UBRJ Seminar "Transboundary Disasters: What Should Be Done To Restore the Aral Sea Region?
Dark tourism, illegal fishing and livestock farming represent just some of the many examples of how local people have strived to make a living in the Aral Sea Region - a location notorious for environmental catastrophe. This was one of the main messages from Chida Tetsuro's UBRJ Seminar.
Appointed as Associate Professor at Nagoya University of Foreign Studies from April 2017, Professor Chida's seminar was attended by over 20 people. Introducing his latest research under the heading "Transboundary Disasters", he explained how shoots of economic life were returning to the Aral Sea Region. Although a historian by training, Professor Chida combined analysis from geography and border studies to clarify how the settlement of different ethnic groups overlaps and causes various opportunities and challenges to economic development in the region.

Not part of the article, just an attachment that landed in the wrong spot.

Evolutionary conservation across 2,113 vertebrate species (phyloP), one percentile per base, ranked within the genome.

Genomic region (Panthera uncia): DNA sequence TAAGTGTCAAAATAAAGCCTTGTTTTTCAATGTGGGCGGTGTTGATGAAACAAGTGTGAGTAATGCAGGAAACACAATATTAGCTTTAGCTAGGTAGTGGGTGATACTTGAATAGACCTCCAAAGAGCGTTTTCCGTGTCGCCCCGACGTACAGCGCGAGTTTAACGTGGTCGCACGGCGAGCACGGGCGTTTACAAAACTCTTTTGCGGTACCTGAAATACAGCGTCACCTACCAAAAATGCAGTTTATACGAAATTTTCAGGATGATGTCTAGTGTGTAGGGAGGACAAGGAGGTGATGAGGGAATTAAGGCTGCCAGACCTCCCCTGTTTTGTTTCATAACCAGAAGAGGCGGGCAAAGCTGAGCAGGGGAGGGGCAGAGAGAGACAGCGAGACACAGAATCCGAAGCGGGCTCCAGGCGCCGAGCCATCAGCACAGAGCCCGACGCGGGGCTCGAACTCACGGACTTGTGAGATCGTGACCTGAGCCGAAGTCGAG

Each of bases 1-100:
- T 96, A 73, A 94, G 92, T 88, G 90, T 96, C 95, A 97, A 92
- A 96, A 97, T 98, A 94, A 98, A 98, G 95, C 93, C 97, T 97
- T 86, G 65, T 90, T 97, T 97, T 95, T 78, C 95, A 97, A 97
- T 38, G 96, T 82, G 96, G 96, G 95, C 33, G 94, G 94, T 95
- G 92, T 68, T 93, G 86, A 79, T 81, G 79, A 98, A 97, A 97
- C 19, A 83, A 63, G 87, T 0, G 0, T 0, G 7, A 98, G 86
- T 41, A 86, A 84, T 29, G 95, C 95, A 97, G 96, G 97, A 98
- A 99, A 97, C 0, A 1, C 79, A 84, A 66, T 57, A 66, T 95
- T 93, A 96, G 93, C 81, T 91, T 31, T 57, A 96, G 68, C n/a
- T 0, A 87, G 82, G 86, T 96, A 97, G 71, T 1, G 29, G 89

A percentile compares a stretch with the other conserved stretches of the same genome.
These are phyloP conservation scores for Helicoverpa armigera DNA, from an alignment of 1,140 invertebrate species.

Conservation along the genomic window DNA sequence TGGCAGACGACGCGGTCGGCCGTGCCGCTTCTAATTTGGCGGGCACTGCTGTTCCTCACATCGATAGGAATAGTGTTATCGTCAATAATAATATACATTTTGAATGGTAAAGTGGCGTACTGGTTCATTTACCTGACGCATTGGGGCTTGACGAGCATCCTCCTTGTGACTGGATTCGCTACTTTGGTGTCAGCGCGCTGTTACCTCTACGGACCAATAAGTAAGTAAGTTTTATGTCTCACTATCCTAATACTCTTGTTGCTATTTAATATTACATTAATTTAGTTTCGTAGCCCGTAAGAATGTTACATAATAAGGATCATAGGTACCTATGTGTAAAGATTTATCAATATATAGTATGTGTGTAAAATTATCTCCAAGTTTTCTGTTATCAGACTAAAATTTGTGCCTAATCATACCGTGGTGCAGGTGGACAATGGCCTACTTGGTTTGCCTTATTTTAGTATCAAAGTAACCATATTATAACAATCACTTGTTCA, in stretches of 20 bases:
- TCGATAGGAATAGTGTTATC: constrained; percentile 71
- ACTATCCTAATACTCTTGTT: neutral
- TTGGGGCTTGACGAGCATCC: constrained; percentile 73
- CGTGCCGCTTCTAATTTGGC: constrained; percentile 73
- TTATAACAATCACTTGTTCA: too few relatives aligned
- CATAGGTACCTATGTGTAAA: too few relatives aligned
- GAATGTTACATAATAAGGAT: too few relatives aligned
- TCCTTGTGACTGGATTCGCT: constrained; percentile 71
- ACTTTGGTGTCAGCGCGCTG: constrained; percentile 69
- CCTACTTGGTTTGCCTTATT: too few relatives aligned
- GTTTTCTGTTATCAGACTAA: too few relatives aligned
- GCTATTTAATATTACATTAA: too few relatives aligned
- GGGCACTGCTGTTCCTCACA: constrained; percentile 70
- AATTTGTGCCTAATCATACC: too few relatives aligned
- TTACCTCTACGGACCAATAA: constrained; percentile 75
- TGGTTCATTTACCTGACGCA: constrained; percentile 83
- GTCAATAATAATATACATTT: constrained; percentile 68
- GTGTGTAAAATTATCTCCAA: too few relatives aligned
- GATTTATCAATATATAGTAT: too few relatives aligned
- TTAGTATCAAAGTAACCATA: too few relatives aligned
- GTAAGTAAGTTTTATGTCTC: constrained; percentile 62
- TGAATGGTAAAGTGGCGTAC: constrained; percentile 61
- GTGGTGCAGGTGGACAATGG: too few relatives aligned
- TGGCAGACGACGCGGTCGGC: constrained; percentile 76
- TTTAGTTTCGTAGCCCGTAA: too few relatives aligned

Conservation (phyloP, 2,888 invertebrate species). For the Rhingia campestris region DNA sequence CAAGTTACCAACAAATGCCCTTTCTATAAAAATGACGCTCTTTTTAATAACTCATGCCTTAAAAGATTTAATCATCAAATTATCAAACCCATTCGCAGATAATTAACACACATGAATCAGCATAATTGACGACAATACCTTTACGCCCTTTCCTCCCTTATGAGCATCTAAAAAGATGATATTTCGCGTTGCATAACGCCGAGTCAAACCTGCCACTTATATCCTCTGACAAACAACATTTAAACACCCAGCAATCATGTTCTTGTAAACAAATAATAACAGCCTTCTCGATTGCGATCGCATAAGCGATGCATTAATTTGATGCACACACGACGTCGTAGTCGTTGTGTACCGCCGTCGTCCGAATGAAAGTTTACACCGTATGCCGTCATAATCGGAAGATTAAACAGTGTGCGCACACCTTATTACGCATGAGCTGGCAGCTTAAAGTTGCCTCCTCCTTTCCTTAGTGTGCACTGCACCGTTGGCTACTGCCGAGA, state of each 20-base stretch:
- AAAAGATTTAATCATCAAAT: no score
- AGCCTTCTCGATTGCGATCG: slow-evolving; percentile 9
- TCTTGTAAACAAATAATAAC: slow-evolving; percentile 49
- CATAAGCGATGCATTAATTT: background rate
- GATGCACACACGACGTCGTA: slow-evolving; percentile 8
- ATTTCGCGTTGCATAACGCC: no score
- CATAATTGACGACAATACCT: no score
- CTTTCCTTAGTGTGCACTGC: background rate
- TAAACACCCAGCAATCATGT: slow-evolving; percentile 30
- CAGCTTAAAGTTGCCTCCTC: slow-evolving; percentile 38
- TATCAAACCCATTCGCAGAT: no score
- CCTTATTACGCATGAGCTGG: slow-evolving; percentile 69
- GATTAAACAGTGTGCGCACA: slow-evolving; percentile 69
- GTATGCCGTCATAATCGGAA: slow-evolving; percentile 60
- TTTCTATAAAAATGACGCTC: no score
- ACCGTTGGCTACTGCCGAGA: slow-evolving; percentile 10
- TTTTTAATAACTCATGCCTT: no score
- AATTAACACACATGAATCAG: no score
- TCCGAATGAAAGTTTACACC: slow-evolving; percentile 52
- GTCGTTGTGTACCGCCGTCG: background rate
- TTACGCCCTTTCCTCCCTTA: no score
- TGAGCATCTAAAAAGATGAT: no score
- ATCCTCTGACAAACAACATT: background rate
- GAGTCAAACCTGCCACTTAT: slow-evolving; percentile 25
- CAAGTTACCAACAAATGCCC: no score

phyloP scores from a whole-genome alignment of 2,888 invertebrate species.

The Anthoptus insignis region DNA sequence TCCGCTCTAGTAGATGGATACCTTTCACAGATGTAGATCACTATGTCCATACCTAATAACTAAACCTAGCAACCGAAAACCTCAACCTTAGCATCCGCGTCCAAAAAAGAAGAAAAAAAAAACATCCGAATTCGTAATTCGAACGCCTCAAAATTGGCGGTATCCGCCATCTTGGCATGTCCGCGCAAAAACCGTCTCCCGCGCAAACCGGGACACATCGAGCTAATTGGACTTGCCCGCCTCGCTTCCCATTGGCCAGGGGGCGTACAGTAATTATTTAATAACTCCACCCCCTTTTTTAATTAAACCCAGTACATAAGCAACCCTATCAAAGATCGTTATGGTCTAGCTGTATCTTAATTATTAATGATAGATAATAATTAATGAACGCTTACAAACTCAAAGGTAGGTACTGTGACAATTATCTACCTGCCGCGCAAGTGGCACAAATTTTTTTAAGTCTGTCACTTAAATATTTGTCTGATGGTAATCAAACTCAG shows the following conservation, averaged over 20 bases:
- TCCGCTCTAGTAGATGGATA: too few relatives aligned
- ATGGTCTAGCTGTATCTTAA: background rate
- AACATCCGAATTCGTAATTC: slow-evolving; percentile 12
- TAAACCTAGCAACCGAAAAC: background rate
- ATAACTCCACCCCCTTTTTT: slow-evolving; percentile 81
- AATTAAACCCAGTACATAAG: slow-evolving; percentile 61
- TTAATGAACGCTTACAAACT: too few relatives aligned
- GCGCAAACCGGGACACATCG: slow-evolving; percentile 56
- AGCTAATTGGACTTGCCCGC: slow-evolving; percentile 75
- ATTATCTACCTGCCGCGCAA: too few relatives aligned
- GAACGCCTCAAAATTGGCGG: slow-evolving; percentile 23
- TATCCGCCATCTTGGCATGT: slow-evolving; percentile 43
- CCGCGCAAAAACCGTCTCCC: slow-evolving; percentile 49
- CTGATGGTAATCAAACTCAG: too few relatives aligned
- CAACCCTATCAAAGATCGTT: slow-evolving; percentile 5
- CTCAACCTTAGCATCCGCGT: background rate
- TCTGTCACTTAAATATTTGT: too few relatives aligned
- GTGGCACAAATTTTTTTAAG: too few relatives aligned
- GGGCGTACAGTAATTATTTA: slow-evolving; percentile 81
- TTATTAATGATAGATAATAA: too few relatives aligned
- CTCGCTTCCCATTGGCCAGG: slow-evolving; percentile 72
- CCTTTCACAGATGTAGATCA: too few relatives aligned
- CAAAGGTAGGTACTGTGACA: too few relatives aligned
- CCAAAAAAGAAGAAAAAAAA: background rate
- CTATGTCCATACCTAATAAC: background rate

Of particular interest were Professor Chida's insights into the resilience of local people; how the wrecks of boats were enabling 'dark tourism', how the return of water was supporting illegal fishing, and how the availability of land around the water was sustaining livestock farming. His presentation also suggested future possibilities for research. For example, while dark tourism is viable for people from Uzbekistan, its feasibility for those from Kazakhstan remains unproven. Also, a nagging doubt is the extent to which livestock farming can be relied on to revive the region's economy. Although these questions remain, Professor Chida with his concept of "Transboundary Disasters" has made an excellent start in finding ways to answer them.